The Weekly Top 3 are the three most relevant news stories for the week that are related to phishing scams reported in the media, security blogs and security magazines on the internet. This week, we look at phishing scams related to Partners Healthcare, CareerBuilder and an online colouring book.
Answered Phishing Email Puts Partners Healthcare Data At Risk
Partner Healthcare System released a statement late last week that personal healthcare data belonging to its patients were potentially exposed because of unauthorized access to their systems. This data breach occurred when an employee responded to a phishing email that may have allowed hackers to access the “workforce members'” email accounts within their network. These accounts would have likely contained patient names, addresses, date of birth and phone numbers. In some cases, clinical information on these patients were also accessible to the hackers. Click the link below to read more.
Job Seekers Are Targets on CareerBuilder
Security researchers highlighted recently that job seekers who use CareerBuilder to find jobs, have been the target of a phishing scam. The phishing attack had been described as one that uses CareerBulder’s e-mail notification system. When a job hunter submitted a resume, an e-mail notification was sent to the job poster, which also attached the resume document. This Microsoft Word document contained a malicious VBA macro that is used to deliver malware onto the victim’s computer. Since job posters’ are expecting the e-mail attachments from CareerBuilder, the probability of them opening the documents were very high. Click the link below to read more.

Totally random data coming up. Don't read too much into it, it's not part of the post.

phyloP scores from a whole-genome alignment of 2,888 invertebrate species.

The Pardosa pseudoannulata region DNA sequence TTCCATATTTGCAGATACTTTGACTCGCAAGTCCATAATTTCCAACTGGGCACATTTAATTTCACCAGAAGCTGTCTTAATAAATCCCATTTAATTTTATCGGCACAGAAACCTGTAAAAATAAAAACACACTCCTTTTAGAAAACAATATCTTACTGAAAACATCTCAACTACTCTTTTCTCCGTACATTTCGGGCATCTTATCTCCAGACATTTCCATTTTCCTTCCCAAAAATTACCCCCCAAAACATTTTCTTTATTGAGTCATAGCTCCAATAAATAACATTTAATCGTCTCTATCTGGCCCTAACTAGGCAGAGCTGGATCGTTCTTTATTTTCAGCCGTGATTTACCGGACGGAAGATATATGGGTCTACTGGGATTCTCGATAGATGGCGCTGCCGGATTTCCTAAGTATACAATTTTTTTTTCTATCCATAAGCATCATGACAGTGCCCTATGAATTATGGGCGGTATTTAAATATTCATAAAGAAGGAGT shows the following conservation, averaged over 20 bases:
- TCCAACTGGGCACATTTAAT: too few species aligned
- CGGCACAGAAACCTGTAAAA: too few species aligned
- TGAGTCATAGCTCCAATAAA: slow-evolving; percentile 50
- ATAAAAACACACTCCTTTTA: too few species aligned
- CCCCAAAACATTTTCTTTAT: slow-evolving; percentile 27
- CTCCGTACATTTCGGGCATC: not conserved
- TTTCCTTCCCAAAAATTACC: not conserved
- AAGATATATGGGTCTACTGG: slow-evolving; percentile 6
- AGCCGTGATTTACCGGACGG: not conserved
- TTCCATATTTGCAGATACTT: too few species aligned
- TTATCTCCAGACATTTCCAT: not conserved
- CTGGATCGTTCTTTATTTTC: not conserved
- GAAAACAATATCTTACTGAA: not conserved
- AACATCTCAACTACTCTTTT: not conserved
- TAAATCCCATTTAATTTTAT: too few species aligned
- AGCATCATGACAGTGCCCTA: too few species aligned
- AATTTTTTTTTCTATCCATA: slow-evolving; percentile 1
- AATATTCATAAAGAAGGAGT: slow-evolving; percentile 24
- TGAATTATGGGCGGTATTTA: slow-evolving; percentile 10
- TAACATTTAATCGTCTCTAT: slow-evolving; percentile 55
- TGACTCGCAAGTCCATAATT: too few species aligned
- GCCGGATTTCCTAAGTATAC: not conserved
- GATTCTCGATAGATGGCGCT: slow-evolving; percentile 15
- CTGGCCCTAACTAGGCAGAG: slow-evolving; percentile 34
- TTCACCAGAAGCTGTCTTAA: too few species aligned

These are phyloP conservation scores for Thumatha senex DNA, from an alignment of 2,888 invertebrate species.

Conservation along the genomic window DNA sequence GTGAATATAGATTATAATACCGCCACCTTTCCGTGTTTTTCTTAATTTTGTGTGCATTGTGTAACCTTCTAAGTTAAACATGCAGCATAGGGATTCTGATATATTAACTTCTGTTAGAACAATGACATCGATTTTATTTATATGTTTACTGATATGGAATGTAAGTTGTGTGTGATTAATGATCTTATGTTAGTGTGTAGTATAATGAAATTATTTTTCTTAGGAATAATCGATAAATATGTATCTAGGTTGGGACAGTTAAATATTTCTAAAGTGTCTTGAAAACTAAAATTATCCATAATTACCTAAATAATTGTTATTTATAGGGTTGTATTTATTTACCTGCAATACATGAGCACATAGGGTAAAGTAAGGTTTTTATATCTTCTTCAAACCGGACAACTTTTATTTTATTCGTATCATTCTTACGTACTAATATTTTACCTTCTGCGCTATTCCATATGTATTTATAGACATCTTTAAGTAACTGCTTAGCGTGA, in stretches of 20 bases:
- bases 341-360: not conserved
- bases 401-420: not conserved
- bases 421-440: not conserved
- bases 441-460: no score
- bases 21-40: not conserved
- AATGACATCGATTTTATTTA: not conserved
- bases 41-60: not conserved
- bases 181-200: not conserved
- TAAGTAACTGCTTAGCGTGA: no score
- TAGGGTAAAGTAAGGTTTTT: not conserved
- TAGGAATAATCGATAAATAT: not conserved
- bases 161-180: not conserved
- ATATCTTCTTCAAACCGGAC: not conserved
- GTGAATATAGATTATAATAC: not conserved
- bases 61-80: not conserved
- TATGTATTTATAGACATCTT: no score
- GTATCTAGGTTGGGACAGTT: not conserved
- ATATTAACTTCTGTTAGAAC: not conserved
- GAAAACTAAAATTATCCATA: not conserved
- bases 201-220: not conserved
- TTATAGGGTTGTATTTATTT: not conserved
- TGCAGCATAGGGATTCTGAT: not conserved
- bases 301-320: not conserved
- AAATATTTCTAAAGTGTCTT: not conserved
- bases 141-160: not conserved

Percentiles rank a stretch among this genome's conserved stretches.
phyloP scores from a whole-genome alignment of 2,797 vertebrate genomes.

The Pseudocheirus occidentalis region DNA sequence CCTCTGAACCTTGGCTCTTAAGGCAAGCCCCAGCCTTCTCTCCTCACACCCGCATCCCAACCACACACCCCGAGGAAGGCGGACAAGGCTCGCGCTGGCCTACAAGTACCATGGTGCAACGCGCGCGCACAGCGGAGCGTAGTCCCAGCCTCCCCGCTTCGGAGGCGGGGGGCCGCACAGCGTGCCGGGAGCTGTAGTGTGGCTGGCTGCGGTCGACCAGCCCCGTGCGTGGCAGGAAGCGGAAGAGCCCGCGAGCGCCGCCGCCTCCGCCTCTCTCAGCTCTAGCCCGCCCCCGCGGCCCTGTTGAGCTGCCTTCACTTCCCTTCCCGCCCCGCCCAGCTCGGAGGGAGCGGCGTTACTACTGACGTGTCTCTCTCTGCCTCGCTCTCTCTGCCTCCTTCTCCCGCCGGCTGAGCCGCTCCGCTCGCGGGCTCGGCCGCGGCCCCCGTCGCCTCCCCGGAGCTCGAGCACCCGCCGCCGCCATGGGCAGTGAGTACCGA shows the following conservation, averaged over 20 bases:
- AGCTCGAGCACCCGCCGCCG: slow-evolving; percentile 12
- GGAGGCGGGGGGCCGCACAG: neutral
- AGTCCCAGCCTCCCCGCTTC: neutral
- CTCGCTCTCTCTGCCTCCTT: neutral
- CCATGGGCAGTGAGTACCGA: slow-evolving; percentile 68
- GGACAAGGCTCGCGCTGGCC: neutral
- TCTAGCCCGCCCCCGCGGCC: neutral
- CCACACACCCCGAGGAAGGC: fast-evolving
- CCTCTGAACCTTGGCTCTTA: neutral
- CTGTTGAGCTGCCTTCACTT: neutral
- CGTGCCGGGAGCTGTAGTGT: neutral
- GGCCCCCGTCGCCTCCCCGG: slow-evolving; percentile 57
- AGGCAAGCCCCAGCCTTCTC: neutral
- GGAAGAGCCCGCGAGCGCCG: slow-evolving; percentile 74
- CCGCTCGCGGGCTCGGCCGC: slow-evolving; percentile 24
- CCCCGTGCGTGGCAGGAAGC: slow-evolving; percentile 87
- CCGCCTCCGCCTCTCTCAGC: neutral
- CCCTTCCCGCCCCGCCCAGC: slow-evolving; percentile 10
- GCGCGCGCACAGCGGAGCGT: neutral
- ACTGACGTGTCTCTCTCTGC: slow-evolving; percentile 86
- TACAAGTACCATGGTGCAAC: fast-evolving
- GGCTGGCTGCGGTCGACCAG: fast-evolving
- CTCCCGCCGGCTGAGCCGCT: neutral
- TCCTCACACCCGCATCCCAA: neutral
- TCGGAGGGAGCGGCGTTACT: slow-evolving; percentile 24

Ads on Colouring Pages Website Lead to Malware Installs
Earlier this week, MalwareBytes illustrated a phishing scam involving websites that offered colouring pages. These pages were available on the website so that parents could download and print these pages for their children. These sites featured popular characters from My Little Pony, Looney Tunes, Despicable Me and others. The phishing attack used a transparent full-window advertisement that appeared when a person visited the website. If they clicked anywhere on the page with the exception of the “x”, another window in the web browser opened. This new window would take them to another site with unrelated content. This included pornography and click-bait type content. Click the link below to read more.